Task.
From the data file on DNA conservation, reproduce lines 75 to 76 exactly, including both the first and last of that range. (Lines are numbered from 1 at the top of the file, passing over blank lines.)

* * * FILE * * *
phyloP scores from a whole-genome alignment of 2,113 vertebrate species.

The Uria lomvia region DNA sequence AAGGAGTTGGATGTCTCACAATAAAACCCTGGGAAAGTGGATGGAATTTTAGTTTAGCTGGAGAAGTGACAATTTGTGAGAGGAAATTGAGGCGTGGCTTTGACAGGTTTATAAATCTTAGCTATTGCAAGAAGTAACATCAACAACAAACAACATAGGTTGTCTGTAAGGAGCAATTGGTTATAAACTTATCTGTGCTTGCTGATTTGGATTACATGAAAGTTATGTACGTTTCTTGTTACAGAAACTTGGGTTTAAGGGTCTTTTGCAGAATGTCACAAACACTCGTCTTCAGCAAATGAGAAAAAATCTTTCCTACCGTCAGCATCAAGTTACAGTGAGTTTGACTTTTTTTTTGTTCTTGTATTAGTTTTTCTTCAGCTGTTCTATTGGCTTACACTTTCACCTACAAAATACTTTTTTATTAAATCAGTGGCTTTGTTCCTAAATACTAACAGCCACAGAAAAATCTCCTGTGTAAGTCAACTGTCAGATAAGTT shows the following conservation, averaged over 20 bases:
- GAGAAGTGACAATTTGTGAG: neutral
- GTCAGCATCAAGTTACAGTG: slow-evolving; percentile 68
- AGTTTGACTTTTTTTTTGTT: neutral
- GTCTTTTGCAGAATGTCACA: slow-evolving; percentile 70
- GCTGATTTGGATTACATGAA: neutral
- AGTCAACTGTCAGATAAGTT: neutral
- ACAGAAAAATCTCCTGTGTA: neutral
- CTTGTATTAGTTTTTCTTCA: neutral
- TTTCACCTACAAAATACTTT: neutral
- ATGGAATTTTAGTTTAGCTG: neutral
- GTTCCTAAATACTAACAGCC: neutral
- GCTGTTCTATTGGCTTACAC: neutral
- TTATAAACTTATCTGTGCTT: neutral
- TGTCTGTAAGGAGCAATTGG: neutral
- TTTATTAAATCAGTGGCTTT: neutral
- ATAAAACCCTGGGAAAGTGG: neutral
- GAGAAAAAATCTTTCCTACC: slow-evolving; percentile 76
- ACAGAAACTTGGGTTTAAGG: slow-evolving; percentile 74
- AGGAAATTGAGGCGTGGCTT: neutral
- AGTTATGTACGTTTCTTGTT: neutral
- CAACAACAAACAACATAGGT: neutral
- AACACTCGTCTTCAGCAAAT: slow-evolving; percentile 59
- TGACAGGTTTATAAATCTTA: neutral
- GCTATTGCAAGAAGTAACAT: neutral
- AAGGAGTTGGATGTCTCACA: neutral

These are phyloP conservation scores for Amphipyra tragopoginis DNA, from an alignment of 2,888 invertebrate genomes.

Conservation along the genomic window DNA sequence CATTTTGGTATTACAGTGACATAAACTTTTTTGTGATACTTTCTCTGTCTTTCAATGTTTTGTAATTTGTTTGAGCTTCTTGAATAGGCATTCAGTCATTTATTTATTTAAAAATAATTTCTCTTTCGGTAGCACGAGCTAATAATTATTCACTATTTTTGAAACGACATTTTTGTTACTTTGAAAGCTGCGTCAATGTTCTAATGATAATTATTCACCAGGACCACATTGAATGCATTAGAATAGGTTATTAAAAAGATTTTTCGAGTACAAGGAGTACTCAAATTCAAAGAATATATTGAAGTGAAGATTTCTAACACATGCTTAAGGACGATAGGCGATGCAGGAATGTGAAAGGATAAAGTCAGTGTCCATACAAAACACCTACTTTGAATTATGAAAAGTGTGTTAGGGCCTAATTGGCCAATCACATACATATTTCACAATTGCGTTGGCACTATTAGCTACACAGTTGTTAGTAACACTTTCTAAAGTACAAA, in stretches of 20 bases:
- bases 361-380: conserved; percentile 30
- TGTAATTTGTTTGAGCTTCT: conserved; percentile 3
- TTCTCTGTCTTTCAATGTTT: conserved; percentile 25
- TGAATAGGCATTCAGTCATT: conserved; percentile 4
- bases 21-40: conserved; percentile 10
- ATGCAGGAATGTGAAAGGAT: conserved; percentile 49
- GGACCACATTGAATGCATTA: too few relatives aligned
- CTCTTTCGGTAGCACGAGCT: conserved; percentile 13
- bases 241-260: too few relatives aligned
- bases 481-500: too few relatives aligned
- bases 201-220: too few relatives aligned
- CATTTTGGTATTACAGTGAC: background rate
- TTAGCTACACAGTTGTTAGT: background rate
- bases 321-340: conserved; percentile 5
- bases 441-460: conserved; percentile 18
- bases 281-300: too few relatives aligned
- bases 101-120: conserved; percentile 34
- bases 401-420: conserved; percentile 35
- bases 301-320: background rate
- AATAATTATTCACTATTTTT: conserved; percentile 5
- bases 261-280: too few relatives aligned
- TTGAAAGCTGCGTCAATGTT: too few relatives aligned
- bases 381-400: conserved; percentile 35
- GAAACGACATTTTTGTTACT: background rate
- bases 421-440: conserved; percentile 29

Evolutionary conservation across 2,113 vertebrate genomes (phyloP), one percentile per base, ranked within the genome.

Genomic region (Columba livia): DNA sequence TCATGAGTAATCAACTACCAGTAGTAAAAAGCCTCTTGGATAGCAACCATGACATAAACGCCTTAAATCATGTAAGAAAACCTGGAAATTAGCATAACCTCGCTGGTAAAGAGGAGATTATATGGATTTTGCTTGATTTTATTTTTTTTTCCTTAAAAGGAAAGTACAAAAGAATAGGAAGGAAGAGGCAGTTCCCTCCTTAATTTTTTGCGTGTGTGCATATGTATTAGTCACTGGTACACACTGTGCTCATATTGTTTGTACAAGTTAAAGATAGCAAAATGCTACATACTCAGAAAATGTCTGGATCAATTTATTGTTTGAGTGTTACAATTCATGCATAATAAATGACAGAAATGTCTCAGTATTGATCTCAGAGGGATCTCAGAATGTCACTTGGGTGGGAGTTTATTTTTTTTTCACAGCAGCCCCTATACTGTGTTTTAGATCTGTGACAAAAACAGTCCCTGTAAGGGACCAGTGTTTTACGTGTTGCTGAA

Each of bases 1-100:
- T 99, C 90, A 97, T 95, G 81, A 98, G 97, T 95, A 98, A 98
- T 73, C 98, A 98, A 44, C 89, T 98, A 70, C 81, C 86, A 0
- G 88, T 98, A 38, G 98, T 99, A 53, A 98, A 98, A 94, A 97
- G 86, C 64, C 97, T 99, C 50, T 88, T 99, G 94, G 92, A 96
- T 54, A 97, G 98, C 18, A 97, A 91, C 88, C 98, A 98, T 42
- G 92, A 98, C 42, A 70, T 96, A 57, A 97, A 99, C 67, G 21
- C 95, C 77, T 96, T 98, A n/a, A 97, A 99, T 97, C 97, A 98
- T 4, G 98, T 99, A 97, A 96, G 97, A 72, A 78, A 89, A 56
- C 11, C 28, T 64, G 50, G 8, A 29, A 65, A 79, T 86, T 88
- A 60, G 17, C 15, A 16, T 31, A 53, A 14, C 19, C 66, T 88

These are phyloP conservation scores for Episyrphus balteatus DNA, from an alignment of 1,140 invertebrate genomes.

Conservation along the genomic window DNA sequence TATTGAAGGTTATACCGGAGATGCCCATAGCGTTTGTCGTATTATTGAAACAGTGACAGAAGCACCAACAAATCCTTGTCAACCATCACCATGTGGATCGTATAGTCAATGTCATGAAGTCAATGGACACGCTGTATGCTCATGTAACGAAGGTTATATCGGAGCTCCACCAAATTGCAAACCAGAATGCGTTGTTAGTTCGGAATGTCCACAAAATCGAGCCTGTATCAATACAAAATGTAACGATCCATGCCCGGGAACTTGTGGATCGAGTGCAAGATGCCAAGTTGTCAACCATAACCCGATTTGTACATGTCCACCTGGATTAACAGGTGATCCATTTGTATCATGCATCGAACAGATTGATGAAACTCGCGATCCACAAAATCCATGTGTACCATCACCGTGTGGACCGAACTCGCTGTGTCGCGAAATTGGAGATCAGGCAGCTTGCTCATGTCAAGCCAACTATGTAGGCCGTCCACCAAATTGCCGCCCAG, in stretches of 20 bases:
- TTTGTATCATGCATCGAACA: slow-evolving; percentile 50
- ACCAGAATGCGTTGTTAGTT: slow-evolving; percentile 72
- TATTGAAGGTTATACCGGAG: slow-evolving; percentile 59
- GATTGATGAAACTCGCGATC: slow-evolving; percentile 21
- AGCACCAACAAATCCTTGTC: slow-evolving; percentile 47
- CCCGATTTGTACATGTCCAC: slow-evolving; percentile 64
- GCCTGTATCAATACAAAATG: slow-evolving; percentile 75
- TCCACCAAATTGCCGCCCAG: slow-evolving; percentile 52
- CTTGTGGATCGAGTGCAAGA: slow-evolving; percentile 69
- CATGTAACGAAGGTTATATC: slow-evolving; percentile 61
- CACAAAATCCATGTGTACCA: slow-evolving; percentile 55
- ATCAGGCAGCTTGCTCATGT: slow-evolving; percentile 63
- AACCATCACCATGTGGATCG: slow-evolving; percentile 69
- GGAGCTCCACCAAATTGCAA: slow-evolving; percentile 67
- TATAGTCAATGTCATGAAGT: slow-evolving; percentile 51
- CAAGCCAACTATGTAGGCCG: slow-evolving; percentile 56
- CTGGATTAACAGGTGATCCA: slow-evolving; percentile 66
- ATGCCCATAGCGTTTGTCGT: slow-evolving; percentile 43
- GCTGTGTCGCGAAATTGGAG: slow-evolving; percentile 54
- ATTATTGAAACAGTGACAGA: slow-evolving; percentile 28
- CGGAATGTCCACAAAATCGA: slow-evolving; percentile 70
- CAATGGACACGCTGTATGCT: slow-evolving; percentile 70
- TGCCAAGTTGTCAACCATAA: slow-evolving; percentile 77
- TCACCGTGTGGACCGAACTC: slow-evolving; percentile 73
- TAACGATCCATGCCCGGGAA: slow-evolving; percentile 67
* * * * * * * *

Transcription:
- CCCGATTTGTACATGTCCAC: slow-evolving; percentile 64
- GCCTGTATCAATACAAAATG: slow-evolving; percentile 75